Cyclophosphamide-Induced Hyponatremia in a Patient With Diabetes Insipidus

Rachel A. Steinman, Sara E. Schwab, Kashif M. Munir


Cyclophosphamide has been previously observed to induce hyponatremia. The mechanism remains unclear. Cyclophosphamide may produce a syndrome of inappropriate anti-diuretic hormone-like phenomenon through impairment of the kidney’s ability to dilute urine. Whether cyclophosphamide or its metabolites have a direct effect on the kidney, a vasopressin-like effect on the kidney, or cause vasopressin release is unknown. A 29-year-old man with intracranial germinoma diagnosed at age 11 treated primarily with chemo-radiation developed a recurrence 17 years later and was noted to have panhypopituitarism with resultant central diabetes insipidus. He was admitted for chemotherapy with cisplatin, cyclophosphamide and mesna. His admission serum sodium was normal, but he became hyponatremic while undergoing chemotherapy with cyclophosphamide and mesna in conjunction with the initiation of intravenous hydration with 5% dextrose/0.45% normal saline despite withholding two doses of desmopressin (DDAVP). The sodium eventually normalized after administration of 20 mg intravenous furosemide. A similar episode occurred several weeks later, while again receiving cisplatin, cyclophosphamide and mesna chemotherapy. He again became hyponatremic despite receiving isotonic saline fluids and withholding DDAVP during cyclophosphamide treatment. Serum sodium did not improve with three doses of 10 mg intravenous furosemide but improved instead with sodium chloride tablets. The mechanism of cyclophosphamide-induced hyponatremia remains unknown. Given that this patient’s central diabetes insipidus prevents him from secreting increased amounts of anti-diuretic hormone, hyponatremia is likely induced by a direct nephrogenic effect of cyclophosphamide or its metabolites.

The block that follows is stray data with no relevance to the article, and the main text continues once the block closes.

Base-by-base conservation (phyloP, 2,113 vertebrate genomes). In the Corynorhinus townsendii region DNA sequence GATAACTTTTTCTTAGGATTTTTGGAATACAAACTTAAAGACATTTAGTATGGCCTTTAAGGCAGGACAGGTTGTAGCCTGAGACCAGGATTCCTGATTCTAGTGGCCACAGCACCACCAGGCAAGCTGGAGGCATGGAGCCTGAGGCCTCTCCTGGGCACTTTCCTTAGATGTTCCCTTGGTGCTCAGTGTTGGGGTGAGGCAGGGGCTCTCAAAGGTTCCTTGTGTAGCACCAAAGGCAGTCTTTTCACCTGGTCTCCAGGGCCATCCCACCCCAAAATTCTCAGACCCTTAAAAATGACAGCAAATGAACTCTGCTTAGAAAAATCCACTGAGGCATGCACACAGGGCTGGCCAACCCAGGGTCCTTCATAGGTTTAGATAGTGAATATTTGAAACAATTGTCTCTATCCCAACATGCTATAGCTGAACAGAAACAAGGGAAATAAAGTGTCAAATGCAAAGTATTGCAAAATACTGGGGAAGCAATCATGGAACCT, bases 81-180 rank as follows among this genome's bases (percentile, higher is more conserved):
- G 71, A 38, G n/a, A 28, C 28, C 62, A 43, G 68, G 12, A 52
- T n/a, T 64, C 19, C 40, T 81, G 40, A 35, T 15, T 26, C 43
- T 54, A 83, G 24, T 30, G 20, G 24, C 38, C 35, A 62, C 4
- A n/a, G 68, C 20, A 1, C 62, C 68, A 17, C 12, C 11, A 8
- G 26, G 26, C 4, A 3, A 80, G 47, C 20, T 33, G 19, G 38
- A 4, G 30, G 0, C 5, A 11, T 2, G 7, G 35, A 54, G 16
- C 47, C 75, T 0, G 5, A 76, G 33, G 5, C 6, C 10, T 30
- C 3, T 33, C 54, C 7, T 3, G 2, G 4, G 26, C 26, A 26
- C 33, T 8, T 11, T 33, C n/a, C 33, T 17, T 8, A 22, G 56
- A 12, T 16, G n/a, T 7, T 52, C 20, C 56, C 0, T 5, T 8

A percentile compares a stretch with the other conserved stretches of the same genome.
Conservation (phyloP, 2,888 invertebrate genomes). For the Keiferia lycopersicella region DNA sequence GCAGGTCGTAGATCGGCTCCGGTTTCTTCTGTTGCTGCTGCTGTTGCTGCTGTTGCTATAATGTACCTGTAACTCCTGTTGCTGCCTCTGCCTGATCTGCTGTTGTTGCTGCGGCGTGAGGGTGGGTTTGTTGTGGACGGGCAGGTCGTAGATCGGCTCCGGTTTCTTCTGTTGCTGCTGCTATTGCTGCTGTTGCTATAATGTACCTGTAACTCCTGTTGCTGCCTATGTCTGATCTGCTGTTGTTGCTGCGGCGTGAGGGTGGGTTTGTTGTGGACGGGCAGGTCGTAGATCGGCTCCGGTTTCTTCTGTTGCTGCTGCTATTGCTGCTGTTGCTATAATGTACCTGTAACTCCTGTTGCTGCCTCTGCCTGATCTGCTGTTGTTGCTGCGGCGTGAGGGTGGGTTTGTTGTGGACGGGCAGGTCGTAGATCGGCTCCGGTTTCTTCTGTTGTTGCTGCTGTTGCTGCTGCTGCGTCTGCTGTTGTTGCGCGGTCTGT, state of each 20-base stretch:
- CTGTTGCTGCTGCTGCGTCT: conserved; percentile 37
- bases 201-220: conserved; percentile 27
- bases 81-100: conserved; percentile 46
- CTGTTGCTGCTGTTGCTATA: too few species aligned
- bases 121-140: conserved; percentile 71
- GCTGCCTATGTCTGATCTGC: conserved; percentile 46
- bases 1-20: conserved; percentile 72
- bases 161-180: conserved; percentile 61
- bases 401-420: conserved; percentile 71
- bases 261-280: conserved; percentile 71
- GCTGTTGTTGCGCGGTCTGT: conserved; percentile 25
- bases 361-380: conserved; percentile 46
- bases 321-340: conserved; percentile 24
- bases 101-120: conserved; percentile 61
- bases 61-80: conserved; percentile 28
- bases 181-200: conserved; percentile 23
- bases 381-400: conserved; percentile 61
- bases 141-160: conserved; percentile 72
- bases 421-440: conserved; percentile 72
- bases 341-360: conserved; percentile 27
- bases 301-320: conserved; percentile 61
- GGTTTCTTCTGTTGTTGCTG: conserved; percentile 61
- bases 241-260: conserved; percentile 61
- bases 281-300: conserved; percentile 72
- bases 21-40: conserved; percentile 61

J Endocrinol Metab. 2015;5(6):337-339


Cyclophosphamide; Hyponatremia; Diabetes insipidus

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